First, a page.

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President Obama is delaying a planned veto of a bill that would allow the families of victims of the Sept. 11 attacks to sue Saudi Arabia for any role in the plot, hoping to tap into an unusual well of buyer’s remorse among senators who passed the measure unanimously in the spring.
The measure sailed through the House last week after a surprise last-minute vote, raising the prospect of the first veto showdown between Mr. Obama and a bipartisan coalition in Congress. But an intense lobbying campaign by the White House and Saudi Arabia, among others, has cast doubt on what had appeared to be an inevitable override of the president’s long-expected veto.
Officials have refused to say when Mr. Obama would veto the bill, and he has until next Friday to do so. His advisers are considering whether he should wait until then, after Congress is expected to recess on Thursday for the November elections, which could give him weeks to persuade lawmakers to drop their support for the measure before they return and consider the veto override.
Already, cracks are showing, even among Republicans who generally would love to exercise the first veto override against Mr. Obama.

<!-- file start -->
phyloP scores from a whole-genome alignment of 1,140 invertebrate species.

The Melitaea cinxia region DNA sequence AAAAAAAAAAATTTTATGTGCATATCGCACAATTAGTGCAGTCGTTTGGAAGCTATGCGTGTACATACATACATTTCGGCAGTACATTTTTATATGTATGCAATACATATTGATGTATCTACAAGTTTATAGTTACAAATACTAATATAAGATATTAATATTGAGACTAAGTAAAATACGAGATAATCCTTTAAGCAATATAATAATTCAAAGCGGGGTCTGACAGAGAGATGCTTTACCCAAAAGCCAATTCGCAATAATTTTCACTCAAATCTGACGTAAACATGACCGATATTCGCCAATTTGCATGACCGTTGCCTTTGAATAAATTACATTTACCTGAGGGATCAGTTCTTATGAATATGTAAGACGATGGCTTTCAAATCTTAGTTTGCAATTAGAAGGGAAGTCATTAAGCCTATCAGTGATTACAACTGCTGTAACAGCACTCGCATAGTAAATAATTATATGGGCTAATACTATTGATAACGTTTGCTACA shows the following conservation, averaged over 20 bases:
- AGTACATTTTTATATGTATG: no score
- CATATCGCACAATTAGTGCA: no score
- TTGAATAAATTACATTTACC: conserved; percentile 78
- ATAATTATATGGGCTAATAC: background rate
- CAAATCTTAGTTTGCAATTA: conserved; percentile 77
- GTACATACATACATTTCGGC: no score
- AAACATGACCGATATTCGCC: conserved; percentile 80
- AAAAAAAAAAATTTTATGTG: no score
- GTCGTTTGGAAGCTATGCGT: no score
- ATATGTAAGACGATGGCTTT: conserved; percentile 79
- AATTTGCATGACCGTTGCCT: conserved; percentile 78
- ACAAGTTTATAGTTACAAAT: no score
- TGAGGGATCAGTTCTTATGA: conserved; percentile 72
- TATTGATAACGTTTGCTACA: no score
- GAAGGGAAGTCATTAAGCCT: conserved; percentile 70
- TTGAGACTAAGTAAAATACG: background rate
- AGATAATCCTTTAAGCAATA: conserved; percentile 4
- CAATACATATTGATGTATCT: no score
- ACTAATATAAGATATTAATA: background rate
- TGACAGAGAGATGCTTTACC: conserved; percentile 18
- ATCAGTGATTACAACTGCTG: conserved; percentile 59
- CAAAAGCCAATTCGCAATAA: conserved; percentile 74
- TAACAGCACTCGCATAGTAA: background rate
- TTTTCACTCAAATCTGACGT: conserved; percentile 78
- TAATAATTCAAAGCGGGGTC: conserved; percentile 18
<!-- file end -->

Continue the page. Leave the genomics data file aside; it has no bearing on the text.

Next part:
“I have tremendous empathy for the victims,” said Senator Bob Corker, Republican of Tennessee, who, like the rest of his colleagues, agreed to the measure in May. “But at the same time, I have concerns about the precedent it would set,” fearing, as many lawmakers now do, that Americans could be sued by other nations in retaliation, or by the families of innocent people killed in drone attacks.
The trepidation about overriding a presidential veto is shared by Republicans and Democrats alike. Many lawmakers apparently had believed that the House would never pass the bill, as it hastily did after the House speaker, Paul D. Ryan of Wisconsin, encountered families of the Sept. 11 victims at a fund-raiser on Long Island.